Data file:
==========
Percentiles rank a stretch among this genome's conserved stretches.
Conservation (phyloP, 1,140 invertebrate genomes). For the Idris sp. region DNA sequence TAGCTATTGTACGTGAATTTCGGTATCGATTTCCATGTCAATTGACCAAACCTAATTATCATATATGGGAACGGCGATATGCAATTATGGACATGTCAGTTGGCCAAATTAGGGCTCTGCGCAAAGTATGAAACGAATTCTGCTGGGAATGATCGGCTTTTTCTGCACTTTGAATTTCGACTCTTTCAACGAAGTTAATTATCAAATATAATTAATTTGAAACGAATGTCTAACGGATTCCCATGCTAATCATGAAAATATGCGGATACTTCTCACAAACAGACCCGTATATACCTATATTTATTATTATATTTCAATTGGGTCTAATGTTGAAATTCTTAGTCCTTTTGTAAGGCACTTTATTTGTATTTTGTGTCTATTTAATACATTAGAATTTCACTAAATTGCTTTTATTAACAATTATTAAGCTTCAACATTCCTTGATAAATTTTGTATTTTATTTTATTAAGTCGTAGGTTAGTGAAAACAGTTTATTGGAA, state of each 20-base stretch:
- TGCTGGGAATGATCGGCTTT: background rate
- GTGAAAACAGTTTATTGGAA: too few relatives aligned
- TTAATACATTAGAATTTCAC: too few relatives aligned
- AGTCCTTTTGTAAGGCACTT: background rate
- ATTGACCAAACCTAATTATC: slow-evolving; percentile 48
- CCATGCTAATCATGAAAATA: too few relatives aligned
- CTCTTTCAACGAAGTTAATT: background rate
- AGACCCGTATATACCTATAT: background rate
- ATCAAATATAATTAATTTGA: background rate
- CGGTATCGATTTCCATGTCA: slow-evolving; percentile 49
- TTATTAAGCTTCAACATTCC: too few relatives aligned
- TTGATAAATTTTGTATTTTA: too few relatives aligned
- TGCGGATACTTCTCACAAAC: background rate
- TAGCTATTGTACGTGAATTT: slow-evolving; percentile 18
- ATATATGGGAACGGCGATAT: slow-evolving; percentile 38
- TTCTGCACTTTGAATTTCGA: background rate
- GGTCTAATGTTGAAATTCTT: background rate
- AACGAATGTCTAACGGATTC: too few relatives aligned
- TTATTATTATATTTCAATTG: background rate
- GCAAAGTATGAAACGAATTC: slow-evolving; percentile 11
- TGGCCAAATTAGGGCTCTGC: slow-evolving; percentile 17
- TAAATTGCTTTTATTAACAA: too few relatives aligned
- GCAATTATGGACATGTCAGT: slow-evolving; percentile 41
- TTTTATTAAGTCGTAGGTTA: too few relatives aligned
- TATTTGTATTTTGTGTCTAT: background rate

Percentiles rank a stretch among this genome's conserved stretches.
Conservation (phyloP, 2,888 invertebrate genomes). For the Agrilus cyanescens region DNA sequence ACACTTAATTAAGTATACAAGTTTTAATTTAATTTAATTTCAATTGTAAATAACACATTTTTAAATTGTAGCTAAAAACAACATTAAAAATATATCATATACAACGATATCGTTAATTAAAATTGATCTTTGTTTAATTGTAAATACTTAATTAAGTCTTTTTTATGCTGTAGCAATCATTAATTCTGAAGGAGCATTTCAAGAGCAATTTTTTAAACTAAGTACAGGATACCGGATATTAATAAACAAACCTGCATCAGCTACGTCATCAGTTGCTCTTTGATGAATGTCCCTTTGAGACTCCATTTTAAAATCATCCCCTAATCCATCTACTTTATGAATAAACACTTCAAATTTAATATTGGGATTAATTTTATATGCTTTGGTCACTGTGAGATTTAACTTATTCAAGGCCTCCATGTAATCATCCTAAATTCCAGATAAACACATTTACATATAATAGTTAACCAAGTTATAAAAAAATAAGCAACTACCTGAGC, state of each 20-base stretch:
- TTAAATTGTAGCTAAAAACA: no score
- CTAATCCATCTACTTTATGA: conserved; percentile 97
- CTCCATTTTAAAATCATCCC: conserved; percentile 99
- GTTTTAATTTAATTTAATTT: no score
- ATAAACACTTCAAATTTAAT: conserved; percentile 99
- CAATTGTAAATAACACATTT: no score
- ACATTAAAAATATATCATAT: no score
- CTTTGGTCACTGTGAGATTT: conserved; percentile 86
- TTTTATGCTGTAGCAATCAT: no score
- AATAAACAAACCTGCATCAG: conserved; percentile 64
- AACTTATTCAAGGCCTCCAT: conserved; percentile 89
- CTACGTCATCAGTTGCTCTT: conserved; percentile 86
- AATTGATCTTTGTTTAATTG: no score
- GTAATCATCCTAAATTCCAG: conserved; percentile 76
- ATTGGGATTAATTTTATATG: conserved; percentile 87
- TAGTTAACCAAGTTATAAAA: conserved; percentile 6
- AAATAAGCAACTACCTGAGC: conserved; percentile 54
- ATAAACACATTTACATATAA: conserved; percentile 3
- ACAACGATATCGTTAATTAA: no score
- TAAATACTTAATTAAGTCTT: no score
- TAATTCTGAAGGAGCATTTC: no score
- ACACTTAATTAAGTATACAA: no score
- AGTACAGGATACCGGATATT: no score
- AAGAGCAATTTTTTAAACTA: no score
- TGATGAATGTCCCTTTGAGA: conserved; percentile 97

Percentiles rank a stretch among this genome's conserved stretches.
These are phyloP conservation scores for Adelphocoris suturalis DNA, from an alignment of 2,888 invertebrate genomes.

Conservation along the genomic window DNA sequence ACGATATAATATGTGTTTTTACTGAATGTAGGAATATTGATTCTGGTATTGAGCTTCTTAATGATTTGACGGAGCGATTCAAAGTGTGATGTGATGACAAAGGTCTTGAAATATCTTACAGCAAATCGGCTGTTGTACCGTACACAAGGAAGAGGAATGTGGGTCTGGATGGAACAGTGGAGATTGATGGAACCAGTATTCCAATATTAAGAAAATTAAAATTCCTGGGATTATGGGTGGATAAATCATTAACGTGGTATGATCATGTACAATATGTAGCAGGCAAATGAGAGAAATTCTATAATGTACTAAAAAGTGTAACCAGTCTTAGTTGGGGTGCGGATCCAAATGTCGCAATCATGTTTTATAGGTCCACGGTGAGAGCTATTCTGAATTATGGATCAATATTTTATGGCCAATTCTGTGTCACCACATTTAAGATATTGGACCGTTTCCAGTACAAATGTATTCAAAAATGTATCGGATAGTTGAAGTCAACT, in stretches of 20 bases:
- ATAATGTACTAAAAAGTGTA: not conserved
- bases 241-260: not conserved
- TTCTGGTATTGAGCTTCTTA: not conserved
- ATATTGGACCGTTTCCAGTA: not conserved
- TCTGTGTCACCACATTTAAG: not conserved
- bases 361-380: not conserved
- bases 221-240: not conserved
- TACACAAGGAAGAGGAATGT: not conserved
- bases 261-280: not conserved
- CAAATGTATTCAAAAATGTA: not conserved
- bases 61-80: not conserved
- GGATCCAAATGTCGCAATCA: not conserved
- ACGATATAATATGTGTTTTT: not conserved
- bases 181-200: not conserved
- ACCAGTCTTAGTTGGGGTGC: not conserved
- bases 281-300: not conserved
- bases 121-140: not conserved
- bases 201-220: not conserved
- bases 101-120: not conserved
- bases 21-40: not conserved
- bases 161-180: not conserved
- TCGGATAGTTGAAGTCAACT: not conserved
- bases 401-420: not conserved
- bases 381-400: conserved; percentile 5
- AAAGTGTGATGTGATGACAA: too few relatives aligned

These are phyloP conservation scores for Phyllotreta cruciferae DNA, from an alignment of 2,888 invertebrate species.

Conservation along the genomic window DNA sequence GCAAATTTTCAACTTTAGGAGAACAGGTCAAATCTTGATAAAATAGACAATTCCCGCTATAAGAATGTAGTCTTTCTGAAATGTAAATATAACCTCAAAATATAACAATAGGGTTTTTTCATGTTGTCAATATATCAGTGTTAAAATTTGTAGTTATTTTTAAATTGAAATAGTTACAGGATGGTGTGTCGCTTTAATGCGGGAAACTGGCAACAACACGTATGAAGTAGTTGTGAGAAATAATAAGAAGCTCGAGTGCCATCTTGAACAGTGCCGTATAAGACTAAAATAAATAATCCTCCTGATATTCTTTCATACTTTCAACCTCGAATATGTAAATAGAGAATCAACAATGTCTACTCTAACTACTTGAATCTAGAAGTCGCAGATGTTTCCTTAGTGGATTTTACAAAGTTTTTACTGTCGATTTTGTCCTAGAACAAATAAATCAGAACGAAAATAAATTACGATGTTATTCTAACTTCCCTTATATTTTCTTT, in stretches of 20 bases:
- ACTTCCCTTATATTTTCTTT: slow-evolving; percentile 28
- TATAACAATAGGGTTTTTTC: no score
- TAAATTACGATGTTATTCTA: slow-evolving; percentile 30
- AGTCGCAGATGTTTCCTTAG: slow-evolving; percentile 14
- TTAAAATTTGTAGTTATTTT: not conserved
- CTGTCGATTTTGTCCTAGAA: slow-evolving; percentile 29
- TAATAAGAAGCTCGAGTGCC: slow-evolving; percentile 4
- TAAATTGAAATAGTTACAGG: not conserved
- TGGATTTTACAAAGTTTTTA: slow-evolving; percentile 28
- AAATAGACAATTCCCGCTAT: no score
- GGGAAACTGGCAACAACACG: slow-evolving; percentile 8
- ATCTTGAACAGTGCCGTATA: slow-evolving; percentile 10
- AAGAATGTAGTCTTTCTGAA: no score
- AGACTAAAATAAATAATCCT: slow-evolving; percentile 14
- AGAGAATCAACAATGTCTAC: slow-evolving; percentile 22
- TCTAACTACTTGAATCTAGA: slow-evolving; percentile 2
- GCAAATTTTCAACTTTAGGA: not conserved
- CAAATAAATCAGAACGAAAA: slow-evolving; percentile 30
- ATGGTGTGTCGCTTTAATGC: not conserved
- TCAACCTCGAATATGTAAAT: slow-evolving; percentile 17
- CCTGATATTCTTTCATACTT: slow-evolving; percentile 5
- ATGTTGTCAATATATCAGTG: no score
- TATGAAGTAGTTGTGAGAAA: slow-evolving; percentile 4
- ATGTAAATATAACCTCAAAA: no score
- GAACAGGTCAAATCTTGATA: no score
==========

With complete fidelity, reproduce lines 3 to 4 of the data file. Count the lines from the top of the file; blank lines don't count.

- TGCTGGGAATGATCGGCTTT: background rate
- GTGAAAACAGTTTATTGGAA: too few relatives aligned